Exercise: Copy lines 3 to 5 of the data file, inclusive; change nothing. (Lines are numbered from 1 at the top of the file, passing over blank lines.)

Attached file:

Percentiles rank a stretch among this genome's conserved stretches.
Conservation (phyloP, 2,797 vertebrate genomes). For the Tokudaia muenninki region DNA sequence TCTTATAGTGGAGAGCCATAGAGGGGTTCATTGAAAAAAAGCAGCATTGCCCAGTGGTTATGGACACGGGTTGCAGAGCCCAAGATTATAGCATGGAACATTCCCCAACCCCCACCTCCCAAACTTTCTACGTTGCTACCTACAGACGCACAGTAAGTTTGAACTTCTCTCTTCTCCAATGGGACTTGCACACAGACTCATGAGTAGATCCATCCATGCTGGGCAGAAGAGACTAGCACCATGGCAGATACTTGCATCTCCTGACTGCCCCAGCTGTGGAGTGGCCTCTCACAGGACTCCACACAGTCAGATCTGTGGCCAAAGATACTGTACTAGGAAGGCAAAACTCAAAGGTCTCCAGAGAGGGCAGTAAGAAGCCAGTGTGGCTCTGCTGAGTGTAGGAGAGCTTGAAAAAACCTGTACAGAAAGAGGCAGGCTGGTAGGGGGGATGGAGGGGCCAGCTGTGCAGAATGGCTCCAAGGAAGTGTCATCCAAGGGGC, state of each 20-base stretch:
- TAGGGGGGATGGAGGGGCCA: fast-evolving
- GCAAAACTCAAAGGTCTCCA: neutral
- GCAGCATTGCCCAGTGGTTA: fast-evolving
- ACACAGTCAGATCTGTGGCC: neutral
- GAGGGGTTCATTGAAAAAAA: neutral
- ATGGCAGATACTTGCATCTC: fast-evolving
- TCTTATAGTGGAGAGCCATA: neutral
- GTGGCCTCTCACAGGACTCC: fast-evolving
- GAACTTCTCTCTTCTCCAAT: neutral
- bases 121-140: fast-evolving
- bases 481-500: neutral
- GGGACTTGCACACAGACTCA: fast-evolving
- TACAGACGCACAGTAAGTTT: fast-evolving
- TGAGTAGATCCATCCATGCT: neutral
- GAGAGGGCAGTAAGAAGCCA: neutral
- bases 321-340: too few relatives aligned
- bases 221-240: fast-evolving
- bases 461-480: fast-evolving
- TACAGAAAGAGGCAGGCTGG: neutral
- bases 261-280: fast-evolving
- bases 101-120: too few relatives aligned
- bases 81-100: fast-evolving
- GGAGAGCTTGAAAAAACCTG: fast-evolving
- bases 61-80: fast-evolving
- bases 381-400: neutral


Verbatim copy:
- TAGGGGGGATGGAGGGGCCA: fast-evolving
- GCAAAACTCAAAGGTCTCCA: neutral
- GCAGCATTGCCCAGTGGTTA: fast-evolving